2020 Conservation Week

Date posted: 12-Aug-2020

Meet the Takahē on Tiritiri Matangi Island When: 1:30 pm, ..

AGM 2020

Date posted: 25-Jul-2020

PLEASE NOTE CHANGE OF DATE TO WEDNESDAY 21ST OCTOBER 2020 due to Covid restrictions at t..

Ferry Resuming July 4th!

Date posted: 01-Jun-2020

Great News!!! We have confirmation Fuller360 ferry service to Tiritiri Matangi wi..

The 2020 Photo Competition Winners

Date posted: 22-May-2020

Here are the winning and commended photos from this year's competition. Congratulations to the photo..

Celebrate the Takahe Art Competition

Date posted: 08-Apr-2020

Hi Tiri Kids, It’s TakahÄ“ Awareness Month! Everyone loves our takah..

COVID-19 Important Information

Date posted: 25-Mar-2020

The government has announced that New Zealand is now at alert level 2 for COVID-19. Th..

2019 Winner Primary School Supporters of Tiritiri and Fullers 360 Science Award is Ethan Raymond

Date posted: 11-Mar-2020

Ethan has helped the Enviro-Warriors in many ways such as planning, gard..

2019 Winner Y8-Y13 NIWA Supporters of Tiritiri and Fullers 360 Science Award is Abby Haezelwood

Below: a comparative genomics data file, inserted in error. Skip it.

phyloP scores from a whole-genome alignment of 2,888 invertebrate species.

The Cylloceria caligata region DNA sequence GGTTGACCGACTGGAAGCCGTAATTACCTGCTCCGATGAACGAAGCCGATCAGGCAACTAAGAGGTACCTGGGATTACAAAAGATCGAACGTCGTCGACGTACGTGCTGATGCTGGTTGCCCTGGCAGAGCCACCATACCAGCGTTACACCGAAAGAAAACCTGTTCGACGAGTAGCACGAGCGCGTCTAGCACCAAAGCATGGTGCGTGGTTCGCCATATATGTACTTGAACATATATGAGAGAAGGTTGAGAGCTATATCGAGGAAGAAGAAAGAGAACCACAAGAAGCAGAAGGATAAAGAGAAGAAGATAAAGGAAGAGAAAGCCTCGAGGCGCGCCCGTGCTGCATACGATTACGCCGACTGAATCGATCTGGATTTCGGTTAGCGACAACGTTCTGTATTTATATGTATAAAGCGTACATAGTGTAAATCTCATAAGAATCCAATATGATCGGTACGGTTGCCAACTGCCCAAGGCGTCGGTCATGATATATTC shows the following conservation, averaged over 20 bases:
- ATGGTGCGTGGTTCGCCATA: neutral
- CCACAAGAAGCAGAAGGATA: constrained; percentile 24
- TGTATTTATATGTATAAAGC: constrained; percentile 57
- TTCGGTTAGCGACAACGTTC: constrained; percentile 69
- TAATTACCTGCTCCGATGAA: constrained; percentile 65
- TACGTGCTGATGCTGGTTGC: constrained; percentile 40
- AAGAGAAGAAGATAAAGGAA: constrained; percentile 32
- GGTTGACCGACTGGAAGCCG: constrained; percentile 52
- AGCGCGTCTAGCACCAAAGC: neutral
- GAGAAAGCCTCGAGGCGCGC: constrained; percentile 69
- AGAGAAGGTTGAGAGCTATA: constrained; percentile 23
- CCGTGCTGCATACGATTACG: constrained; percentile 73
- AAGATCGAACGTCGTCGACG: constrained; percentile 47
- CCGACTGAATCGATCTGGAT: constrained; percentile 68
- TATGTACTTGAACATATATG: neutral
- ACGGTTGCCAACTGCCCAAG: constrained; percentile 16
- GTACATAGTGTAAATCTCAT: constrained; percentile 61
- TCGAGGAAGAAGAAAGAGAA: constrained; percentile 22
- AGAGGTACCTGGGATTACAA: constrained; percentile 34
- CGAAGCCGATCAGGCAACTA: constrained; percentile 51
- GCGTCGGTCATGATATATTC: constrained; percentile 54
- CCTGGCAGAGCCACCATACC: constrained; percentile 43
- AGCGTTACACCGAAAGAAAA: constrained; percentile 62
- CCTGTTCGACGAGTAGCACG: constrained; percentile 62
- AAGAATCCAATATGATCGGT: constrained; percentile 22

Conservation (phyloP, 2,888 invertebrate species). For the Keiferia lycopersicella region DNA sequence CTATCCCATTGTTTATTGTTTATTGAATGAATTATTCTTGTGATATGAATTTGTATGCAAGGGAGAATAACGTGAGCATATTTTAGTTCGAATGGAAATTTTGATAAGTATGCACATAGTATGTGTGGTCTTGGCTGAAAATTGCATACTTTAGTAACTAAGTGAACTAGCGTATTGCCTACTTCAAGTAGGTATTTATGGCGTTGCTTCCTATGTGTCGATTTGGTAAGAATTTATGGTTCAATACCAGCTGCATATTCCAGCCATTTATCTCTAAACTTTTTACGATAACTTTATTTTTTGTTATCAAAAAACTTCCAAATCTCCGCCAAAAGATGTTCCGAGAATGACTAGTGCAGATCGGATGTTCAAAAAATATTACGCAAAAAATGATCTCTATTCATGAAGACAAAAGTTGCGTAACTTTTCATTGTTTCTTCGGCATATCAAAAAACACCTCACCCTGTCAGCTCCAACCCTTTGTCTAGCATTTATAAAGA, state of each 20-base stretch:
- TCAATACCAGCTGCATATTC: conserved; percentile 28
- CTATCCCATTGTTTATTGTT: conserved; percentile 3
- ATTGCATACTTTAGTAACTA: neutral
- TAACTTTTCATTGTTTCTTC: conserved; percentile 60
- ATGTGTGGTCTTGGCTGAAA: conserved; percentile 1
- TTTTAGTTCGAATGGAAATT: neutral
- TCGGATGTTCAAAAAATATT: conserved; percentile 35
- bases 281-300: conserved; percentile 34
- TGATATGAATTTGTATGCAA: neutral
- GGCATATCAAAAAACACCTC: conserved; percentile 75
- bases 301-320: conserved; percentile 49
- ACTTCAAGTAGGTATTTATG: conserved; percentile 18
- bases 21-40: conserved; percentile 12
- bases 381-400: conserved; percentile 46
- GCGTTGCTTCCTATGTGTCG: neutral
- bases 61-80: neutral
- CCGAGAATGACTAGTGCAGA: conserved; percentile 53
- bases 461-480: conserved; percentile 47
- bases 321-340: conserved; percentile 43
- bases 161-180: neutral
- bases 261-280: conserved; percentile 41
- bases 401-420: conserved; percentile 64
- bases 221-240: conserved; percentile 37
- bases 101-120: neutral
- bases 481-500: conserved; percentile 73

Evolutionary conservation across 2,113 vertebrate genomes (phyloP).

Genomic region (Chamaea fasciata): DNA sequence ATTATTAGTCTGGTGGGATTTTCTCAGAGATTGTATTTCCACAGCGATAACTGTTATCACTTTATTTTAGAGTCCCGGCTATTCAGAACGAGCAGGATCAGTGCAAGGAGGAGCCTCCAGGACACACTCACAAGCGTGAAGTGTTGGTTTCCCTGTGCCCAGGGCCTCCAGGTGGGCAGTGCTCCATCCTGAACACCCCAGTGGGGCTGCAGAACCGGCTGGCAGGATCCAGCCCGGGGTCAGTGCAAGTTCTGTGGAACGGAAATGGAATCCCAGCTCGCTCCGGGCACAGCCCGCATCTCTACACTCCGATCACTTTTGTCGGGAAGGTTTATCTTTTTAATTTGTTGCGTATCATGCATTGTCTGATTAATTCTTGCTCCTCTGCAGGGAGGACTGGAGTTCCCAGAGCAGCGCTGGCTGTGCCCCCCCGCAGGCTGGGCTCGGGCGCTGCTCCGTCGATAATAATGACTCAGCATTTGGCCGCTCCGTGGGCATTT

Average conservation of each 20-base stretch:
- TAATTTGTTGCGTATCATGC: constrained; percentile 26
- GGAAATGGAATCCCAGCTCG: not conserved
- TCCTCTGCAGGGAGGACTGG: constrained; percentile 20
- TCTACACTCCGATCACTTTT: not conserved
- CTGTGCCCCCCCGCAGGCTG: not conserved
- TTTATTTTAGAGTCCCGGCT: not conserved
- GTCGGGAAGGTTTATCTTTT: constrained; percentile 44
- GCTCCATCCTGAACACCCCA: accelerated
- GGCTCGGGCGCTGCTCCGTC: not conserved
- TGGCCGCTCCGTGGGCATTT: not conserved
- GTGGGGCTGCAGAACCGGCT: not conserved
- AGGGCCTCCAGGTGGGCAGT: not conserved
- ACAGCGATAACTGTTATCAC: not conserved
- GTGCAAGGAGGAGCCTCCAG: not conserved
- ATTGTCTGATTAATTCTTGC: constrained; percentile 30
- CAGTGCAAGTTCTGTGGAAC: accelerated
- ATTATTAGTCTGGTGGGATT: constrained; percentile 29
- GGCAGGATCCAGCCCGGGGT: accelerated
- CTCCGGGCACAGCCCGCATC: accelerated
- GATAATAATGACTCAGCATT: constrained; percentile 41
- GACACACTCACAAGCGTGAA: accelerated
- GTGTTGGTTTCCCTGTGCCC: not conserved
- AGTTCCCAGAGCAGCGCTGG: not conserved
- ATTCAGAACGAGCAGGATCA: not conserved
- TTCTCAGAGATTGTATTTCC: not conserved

Date posted: 11-Mar-2020

Abby Haezelwood with her winning Science Exhibit on Plastic Beaches at the NIWA Taihoro Nuk..

The Tiritiri Concert

Date posted: 11-Feb-2020

Folk on the Water The 2020 Tiritiri Matangi Conce..

2020 Photo competition now open

Date posted: 15-Jan-2020

This year's photo competition is now open for entries. Please click here (/m..

Gossamer Damselfly

Scientific Name: Ischnura aurora

Gossamer Damselfly - photography by Simon FordhamThis is the smallest damselfly of the six species found in New Zealand, measuring less than 25mm in length. The wharf pond is often host to a good population of the gossamer damselfly.

It has a distinctive colour pattern with males having a red abdomen with a blue patch at the tip, while females have a greenish abdomen.

The species prefers ponds with still water bodies with vegetated margins. Males are usually seen more frequently than females as the latter can range far and wide looking for new water bodies in which to lay their eggs.

The species is widespread, being found in India, Pakistan, China, Australia and some Pacific Islands. It is a relative new-comer to New Zealand, first recorded in 1926. It is widespread throughout the North Island but has only recently been recorded in the South Island, at Farewell Spit.

Photography by Simon Fordham ©